- Livestock can sense some impending disasters before humans recognize a threat.
- Animals, and owners, can benefit from disaster drills.
- The proper disaster management approach varies with each type of event.
- Livestock management priorities differ before, during and after disasters occur.
- Disaster preparedness can lessen the impacts for you and your livestock.
Many people in the United States are moving back to rural communities. For many reasons, these new rural residents often desire a lifestyle that includes owning horses, cattle, goats, ducks, chickens, sheep, llamas, alpacas and others. As people move closer to their natural resources, they also move farther away from the protection offered by urban and suburban infrastructure. It can be argued that rural living offers improved aesthetics, lower noise levels, and the feel of more “elbow room.” These characteristics come with the responsibility of handling a larger share of emergencies that are often encountered in rural areas.
In most cases, the response time and resources in rural areas are greatly reduced. Handling disasters, those catastrophic events that stretch the capacity of communities, can only be approached with preparedness, pre-planned reaction and post-event mitigation. During a disaster event, rural residents often find their personal safety a large enough challenge without the added burden of caring for livestock. This fact sheet discusses the basic realities of livestock management before disasters occur. Please refer to fact sheets 1.815, Caring for Livestock During Disasters ; and 1.816, Caring for Livestock After Disasters for the next steps.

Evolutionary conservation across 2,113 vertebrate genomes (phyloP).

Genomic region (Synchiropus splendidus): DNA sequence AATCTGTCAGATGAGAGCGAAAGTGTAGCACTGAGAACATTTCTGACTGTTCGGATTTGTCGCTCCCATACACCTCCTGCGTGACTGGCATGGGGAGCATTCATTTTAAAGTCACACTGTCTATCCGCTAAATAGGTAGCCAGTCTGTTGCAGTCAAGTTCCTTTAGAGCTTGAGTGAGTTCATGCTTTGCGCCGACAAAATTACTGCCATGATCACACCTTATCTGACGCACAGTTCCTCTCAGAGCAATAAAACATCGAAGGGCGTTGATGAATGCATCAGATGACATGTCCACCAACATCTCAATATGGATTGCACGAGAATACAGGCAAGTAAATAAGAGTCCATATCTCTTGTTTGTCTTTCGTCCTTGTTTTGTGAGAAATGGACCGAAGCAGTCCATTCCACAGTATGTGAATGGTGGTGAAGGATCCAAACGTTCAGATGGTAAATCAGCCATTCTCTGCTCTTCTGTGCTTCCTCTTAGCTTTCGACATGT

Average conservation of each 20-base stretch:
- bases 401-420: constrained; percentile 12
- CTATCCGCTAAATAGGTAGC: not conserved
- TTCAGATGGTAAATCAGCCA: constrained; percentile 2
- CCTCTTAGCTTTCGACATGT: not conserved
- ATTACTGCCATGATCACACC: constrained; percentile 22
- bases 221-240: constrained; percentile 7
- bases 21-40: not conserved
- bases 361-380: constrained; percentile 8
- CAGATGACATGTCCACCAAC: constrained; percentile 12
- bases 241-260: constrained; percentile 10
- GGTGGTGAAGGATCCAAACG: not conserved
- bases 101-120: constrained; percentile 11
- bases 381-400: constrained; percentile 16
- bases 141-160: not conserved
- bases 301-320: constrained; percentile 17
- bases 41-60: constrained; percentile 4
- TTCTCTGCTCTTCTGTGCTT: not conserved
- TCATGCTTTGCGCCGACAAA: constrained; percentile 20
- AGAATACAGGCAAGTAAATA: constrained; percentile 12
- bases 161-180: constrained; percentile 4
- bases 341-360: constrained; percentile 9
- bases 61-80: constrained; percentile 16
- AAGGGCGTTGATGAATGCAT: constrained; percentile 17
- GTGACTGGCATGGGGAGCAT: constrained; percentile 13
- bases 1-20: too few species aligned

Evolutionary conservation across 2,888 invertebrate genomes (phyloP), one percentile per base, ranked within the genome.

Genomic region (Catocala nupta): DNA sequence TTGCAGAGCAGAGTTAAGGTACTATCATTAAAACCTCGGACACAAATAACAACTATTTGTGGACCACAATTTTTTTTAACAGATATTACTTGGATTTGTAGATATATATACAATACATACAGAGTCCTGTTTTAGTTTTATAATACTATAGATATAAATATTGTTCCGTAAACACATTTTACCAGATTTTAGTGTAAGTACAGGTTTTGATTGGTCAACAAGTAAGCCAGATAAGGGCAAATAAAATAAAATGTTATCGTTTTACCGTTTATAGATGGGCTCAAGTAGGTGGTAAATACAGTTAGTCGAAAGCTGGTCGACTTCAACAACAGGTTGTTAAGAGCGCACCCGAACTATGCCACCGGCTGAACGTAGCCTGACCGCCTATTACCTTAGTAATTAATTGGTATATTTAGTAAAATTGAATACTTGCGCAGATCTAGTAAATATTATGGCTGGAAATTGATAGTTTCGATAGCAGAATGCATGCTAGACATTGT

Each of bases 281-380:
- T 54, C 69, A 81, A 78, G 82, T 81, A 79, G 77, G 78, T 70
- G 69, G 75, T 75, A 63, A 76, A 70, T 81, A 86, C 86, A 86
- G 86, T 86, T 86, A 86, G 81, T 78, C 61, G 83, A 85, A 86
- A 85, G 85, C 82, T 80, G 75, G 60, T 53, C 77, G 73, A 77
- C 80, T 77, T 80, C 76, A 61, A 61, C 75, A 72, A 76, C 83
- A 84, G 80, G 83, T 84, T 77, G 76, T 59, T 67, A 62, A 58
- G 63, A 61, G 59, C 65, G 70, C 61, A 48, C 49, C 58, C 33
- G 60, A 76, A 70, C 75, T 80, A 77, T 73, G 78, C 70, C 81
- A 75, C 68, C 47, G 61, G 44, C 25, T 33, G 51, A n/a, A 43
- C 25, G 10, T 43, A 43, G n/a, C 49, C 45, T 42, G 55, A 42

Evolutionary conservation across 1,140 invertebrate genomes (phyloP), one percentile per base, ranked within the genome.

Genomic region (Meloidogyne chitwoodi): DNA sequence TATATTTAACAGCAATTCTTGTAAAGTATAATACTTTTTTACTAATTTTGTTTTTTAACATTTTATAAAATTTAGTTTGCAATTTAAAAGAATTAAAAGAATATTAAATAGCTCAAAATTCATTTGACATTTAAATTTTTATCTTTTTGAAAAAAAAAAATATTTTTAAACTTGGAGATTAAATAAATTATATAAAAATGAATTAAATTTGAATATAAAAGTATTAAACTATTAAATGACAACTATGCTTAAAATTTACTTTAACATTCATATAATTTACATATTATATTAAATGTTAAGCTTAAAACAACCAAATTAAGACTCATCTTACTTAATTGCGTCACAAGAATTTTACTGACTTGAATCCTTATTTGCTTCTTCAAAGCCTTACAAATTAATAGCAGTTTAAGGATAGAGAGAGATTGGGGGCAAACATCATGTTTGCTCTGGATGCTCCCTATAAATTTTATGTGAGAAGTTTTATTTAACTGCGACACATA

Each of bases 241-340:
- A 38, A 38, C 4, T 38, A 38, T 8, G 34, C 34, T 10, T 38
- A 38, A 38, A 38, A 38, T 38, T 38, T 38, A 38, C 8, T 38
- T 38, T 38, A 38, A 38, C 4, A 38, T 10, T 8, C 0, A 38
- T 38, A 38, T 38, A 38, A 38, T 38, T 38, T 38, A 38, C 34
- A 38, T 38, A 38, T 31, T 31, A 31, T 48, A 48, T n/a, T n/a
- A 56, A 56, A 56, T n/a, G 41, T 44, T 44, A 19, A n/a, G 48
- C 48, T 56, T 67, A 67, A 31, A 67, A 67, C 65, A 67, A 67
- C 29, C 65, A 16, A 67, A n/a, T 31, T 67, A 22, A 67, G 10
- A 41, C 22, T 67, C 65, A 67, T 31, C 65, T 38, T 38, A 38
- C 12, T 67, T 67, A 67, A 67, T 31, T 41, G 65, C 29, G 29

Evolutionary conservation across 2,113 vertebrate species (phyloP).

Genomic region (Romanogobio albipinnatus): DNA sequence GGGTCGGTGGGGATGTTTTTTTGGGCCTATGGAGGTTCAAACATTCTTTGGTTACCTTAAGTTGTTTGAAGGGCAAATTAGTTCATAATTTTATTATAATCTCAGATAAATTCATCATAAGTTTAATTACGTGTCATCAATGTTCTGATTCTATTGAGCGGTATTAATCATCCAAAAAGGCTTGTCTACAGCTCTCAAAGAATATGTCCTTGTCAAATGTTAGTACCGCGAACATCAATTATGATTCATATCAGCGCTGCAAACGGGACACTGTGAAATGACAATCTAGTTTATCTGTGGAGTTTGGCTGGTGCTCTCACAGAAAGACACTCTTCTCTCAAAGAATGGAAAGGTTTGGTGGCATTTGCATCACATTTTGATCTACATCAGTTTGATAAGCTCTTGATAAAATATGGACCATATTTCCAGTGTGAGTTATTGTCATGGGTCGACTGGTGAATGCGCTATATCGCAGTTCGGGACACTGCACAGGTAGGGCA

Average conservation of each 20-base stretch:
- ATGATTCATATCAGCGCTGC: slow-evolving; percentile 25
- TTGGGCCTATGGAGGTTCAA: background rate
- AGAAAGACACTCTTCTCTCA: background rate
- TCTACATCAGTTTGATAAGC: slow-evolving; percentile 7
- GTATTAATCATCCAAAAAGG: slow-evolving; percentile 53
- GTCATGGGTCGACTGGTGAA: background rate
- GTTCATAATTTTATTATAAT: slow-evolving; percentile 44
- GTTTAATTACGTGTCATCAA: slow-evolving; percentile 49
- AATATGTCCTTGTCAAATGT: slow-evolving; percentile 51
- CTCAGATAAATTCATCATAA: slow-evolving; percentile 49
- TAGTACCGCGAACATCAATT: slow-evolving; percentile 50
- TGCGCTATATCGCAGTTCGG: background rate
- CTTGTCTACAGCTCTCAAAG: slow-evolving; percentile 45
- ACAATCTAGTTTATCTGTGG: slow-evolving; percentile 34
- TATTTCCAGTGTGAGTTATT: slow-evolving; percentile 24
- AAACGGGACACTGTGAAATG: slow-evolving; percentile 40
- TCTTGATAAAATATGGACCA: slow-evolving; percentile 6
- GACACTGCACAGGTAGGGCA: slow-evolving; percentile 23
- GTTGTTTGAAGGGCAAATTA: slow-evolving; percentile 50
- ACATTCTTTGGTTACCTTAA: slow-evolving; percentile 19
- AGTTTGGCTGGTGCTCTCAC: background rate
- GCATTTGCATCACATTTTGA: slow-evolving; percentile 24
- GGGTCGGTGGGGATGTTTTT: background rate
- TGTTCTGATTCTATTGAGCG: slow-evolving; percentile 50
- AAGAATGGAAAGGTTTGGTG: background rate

Before Disaster Strikes
In the western United States, disasters typically occur from wildfire, flood, blizzard, tornado, hail storm or drought. First, determine if your livestock is in an area which is prone to a specific disaster type. For example, living near a flood plain increases the chance of flooding; and living in a wooded, mountainous region increases the chance of wildfire. Next, learn which factors (e.g., climate) accelerate these risks into an actual disaster. There are links between risk and occurrence such as more wildfires during drought periods or large clashing hot and cold fronts generate tornadoes.
Disaster preparedness begins with awareness but requires vigilance and planning. In the 1930s, Kansas residents in tornado-prone areas built deep root cellars and kept a tornado box . In the box they stored copies of vital records, dry food, water, candy, blankets, cooking utensils, changes of clothing, medicines, candles or a lantern, and toys (if they had children). They also kept a list of what they wanted to grab in 10 minutes, or less, from the house such as photographs, heirlooms, and clothing. Since the safety of you and your family are the top priority, livestock care must come after you address human needs. However, preparing a disaster box for livestock still has great merit. Consider keeping this type of box in your vehicle or tack compartment of your trailer, if you have one.
Recommended items for a livestock disaster box include:
- Tack, ropes, halters
- Concentrated feed, hay, supplements, and medicines
- Copies of ownership papers
- Buckets or feed nets
- Garden hose
- Flashlight or lantern
- Blankets or tarps
- Lights, portable radio and spare batteries